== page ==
For example, consider the image above, on the left. This is the two-dimensional wave sin(x) (which we saw earlier) viewed as a grayscale image. Next to it is the Fourier transform of this grayscale image. It has the same dimensions in pixels as the original, and is entirely black except for a few bright pixels at the very centre. If we zoom into the centre of the Fourier transform (which you can see above, on the right) you can see there are exactly three pixels which are not black. One is the bright centre point, with coordinates (0,0), representing the contribution of the (0,0) wave to the image. The bright pixel on either side, with coordinates (1,0) and its reflection (-1,0), represents the contribution of the (1,0) wave (the sine wave in our original image). All the rest of the pixels in the Fourier transform are black, as the original image is exactly described using just the original (1,0) wave.
Top: The wave sin(20x)+sin(10y) and its Fourier transform, showing two pairs of bright pixels (at the coordinates (20,0) and (0,10) and their reflections) representing these contributions of these two waves.
Bottom: The wave sin(100x+50y) and its Fourier transform, showing just the pair of bright pixels at the coordinates (100,50) and its reflection.
The Fourier transforms of simple combinations of waves have only a few bright spots. But for more complex images, such as digital photos, there are many many bright spots in its Fourier transform, as it takes many waves to express the image.
In the Fourier transform of many digital photos we'd normally take, there is often a strong intensity along the x and y axis of the Fourier transform, showing that the sine waves that only vary along these axes play a big part in the final image. This is because there are many horizontal or vertical features and symmetries in the world around us – walls, table tops, even bodies are symmetrical around the vertical axes. You can see this by rotating an image a little (say by 45%). Then its Fourier transform will have a strong intensity along a pair of perpendicular lines that are rotated by the same amount.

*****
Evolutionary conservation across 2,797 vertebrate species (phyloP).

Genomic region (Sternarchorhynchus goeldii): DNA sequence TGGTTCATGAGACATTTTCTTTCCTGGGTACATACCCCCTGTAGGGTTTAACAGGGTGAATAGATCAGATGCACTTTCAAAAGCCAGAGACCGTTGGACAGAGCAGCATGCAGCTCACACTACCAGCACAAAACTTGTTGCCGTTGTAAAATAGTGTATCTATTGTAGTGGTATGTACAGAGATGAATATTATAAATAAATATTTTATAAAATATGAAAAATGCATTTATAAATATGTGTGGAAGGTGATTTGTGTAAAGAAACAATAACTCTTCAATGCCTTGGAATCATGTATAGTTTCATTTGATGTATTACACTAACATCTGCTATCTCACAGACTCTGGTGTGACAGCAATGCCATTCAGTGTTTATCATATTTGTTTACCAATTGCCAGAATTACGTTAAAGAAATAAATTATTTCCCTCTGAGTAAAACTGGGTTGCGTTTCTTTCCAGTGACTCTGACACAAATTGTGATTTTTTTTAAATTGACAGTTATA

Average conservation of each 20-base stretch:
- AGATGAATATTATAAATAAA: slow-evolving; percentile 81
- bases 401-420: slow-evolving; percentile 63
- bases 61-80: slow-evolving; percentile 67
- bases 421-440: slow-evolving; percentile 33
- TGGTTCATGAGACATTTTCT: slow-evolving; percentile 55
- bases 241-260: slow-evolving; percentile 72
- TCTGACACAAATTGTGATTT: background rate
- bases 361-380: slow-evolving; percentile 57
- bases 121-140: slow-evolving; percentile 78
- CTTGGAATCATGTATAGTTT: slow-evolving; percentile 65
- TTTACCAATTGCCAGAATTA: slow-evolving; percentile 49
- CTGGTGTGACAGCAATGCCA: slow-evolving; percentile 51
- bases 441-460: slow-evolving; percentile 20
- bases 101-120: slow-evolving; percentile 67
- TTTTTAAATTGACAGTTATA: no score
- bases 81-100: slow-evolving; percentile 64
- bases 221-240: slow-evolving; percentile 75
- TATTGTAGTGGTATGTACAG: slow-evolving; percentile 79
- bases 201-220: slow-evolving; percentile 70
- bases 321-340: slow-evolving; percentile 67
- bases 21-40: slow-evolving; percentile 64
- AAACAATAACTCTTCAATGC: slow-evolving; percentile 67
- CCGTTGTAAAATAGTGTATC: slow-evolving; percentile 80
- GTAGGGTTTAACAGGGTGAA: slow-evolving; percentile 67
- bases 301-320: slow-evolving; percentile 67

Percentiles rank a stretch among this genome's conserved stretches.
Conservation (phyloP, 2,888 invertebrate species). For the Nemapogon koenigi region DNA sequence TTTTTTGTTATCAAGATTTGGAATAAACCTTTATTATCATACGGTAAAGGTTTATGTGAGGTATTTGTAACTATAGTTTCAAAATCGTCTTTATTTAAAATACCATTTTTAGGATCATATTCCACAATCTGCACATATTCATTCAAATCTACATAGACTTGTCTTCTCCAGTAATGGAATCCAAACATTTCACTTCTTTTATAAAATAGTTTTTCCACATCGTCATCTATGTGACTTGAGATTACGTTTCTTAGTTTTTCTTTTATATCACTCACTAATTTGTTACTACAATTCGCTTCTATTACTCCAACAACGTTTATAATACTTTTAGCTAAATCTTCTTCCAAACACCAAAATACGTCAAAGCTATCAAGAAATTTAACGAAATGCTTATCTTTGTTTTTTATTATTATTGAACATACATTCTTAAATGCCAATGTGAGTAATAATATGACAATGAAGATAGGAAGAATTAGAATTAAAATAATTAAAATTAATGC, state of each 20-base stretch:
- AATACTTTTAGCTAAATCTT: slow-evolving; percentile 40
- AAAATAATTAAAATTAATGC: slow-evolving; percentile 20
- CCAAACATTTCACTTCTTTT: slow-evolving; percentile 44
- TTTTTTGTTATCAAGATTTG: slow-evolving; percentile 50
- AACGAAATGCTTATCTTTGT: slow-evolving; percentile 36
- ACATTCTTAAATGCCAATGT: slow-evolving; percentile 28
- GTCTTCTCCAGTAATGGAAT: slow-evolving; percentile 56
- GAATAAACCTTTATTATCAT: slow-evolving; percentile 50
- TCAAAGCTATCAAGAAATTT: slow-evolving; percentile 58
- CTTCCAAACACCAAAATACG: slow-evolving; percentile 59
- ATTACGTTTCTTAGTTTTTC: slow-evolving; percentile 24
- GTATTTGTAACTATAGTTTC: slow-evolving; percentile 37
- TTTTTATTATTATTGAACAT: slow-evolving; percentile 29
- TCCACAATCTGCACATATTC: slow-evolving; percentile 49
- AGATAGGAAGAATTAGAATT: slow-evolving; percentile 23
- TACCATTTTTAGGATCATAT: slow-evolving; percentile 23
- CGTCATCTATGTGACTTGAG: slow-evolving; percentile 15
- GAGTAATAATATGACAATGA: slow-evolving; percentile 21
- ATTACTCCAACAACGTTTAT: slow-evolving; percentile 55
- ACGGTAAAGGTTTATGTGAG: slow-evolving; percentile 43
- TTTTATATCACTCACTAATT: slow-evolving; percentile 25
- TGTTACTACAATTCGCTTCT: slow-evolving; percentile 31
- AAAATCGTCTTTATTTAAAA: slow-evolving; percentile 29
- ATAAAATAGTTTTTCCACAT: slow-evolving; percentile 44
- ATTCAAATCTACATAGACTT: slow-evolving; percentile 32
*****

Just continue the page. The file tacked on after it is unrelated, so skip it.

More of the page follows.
Plus editors and their Fourier transform, showing a series of contributions of vertical wave represented by bright points along the vertical axis.
The Plus editors rotated by 45 degrees, and their Fourier transform.
Fourier transforms are incredibly useful tools for the analysis and manipulation of sounds and images. In particular for images, it's the mathematical machinery behind image compression (such as the JPEG format), filtering images and reducing blurring and noise.
About this article
Rachel Thomas is Editor of Plus.